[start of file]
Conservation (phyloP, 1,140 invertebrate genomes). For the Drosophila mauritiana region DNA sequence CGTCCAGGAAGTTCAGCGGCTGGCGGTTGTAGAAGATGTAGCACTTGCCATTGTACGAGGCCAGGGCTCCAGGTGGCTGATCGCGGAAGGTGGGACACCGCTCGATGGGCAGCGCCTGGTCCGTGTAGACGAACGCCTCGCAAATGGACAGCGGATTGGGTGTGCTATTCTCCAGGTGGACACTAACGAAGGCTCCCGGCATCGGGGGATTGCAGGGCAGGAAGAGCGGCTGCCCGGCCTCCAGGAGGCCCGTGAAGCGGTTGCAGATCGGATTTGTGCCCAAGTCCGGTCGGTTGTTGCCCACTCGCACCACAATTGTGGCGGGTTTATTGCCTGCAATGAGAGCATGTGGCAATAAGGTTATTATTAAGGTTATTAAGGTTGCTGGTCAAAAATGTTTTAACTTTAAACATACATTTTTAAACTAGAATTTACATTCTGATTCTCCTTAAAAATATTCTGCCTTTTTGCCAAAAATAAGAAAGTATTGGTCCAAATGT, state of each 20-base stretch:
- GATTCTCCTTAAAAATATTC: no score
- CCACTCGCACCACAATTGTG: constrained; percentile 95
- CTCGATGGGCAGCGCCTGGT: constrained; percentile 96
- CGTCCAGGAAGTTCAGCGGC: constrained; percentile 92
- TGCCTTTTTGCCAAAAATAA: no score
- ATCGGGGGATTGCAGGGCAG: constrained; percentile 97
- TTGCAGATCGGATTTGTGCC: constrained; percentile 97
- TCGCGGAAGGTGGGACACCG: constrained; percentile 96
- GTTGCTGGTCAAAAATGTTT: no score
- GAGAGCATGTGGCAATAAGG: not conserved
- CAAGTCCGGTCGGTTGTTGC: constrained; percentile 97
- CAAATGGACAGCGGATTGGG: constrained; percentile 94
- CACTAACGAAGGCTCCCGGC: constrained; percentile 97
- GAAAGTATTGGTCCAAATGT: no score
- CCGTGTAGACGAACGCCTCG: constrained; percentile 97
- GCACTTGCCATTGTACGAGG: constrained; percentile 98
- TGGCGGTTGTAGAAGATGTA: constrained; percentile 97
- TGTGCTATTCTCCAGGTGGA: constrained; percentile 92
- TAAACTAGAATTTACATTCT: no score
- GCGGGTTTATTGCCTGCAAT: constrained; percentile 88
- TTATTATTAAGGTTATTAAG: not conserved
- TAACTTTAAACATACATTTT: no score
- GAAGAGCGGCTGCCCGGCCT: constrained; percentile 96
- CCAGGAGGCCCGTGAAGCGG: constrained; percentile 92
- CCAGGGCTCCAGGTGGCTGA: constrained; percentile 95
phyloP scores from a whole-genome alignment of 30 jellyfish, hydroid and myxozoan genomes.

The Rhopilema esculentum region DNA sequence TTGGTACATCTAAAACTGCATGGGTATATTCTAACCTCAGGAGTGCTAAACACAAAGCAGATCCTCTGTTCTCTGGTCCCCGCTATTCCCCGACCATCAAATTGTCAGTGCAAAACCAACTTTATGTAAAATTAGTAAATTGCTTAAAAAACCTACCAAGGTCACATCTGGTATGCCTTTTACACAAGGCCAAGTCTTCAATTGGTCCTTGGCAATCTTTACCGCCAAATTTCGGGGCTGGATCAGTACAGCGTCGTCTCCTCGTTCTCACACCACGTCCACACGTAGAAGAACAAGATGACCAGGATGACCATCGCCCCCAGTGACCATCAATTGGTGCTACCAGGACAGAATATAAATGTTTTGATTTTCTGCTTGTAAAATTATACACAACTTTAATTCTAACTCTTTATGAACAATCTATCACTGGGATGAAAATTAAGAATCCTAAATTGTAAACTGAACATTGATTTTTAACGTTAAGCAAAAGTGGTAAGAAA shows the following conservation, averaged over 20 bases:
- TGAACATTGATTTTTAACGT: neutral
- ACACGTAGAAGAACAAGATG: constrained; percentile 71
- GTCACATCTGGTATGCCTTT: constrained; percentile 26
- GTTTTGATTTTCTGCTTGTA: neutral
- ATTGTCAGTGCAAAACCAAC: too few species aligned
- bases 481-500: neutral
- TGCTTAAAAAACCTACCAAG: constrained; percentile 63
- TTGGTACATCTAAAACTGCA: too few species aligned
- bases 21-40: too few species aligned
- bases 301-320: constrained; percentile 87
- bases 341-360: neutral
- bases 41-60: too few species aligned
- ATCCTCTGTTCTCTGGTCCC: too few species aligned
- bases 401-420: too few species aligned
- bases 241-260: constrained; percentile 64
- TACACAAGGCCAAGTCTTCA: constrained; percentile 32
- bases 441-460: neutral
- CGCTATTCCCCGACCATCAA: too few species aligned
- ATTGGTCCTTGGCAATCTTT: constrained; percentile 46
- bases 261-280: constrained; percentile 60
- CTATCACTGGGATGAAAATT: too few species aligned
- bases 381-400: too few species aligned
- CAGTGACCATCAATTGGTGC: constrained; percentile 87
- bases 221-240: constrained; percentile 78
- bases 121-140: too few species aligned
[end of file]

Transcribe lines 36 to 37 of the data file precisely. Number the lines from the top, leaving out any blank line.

- TTGGTACATCTAAAACTGCA: too few species aligned
- bases 21-40: too few species aligned